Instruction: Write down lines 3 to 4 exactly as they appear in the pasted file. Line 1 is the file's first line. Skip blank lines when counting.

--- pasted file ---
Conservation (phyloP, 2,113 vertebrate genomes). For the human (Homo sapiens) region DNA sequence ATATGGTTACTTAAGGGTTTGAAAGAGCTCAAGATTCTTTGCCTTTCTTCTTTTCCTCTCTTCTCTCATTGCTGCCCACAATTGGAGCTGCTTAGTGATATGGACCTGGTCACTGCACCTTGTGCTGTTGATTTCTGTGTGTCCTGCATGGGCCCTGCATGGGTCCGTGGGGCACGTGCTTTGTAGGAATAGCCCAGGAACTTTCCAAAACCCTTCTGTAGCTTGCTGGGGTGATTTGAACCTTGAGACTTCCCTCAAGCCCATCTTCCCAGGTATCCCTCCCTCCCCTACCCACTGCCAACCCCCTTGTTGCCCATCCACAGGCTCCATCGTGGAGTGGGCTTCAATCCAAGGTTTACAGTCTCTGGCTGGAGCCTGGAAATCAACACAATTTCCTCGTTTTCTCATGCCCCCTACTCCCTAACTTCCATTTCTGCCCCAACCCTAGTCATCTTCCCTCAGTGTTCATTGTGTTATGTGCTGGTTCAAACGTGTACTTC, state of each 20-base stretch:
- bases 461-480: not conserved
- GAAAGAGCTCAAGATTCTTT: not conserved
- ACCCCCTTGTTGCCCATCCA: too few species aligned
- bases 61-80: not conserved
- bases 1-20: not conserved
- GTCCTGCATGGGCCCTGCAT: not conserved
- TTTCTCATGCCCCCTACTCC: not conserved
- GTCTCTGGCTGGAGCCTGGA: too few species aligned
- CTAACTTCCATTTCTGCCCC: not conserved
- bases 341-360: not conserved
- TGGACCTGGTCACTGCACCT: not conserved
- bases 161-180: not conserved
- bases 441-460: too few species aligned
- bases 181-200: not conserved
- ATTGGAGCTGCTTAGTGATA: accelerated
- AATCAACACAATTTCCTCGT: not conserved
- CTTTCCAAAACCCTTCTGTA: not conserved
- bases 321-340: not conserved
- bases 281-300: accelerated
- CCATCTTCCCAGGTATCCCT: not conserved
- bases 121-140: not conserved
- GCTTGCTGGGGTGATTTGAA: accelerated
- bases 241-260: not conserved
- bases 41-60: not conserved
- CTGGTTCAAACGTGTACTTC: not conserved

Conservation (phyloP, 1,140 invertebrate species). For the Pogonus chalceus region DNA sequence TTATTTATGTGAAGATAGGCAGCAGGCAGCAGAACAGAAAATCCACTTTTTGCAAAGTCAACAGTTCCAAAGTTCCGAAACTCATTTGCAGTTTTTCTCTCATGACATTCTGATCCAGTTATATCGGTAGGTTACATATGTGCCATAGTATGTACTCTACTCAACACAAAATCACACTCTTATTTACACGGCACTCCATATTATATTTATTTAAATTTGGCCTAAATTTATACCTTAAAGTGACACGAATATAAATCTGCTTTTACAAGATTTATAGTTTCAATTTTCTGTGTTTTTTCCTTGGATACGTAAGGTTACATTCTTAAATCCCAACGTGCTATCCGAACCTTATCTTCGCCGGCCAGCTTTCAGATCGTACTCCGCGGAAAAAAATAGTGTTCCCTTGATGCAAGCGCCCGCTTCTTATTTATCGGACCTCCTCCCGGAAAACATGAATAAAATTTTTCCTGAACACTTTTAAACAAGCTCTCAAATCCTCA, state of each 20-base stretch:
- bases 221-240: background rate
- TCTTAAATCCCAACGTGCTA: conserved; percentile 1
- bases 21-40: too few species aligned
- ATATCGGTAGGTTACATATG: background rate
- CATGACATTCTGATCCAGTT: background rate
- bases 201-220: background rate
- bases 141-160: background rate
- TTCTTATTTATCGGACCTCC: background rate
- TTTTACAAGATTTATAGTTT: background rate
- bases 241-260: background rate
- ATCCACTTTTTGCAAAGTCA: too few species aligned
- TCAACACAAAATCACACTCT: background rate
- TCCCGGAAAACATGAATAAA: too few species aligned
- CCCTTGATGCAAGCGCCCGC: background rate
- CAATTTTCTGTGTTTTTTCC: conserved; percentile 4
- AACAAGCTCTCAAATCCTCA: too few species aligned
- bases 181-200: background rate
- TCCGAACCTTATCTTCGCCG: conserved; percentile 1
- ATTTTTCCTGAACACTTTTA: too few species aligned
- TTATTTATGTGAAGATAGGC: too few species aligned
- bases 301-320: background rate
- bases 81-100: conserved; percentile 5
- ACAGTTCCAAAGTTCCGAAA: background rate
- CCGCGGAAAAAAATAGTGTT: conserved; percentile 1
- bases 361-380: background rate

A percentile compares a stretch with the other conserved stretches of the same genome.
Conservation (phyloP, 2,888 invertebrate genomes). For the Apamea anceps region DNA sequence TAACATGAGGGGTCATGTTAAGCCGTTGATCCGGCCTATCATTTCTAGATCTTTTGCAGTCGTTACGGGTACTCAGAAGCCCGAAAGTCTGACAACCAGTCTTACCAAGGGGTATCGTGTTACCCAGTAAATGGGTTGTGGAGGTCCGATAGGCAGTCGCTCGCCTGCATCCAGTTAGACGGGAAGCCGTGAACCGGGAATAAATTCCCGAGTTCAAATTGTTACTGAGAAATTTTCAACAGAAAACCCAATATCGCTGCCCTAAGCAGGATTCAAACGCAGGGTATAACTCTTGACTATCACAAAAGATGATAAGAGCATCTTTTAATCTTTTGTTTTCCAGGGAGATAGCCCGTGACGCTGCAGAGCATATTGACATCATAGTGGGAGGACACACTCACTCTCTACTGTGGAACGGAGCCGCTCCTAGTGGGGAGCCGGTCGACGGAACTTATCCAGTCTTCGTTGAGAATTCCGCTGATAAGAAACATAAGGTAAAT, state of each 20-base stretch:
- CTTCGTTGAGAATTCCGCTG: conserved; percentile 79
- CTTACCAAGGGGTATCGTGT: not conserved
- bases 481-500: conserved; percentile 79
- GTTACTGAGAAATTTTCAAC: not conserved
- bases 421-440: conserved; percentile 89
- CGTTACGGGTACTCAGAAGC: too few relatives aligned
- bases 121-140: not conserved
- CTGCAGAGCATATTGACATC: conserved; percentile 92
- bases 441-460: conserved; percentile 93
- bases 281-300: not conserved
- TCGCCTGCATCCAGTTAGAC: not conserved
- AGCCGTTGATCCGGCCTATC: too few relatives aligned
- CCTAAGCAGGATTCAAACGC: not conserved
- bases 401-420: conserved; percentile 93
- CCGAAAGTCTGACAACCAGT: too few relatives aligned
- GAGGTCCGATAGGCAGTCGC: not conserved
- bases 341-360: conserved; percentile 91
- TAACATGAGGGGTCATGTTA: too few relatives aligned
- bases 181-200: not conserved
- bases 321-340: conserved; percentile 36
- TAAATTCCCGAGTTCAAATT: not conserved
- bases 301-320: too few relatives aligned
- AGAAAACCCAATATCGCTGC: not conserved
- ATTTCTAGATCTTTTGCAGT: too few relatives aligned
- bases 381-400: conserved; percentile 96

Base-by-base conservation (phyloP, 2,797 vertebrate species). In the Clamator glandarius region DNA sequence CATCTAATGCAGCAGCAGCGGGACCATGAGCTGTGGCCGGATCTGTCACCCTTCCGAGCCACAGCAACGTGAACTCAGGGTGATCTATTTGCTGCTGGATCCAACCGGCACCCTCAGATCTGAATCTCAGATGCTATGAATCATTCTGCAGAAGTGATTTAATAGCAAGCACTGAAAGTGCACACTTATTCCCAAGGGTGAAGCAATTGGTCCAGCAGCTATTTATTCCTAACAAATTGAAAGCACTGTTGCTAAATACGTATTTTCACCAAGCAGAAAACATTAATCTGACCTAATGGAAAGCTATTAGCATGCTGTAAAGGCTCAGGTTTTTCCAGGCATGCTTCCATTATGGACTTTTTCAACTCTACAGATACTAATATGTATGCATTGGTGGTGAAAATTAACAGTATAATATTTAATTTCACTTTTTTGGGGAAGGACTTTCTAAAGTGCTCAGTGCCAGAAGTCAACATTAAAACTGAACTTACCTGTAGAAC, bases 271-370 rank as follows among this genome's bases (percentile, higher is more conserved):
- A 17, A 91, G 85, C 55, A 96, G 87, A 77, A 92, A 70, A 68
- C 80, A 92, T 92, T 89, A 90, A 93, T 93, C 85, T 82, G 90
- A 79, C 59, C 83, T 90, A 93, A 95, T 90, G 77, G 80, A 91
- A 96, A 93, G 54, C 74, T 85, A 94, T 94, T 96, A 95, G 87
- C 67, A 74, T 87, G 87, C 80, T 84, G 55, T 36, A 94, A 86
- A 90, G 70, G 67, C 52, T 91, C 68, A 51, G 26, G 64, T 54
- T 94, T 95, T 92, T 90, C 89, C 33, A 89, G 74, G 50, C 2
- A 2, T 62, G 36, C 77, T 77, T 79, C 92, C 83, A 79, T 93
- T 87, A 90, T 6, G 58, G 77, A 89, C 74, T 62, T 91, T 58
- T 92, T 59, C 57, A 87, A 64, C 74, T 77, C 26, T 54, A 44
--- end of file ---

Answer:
- GAAAGAGCTCAAGATTCTTT: not conserved
- ACCCCCTTGTTGCCCATCCA: too few species aligned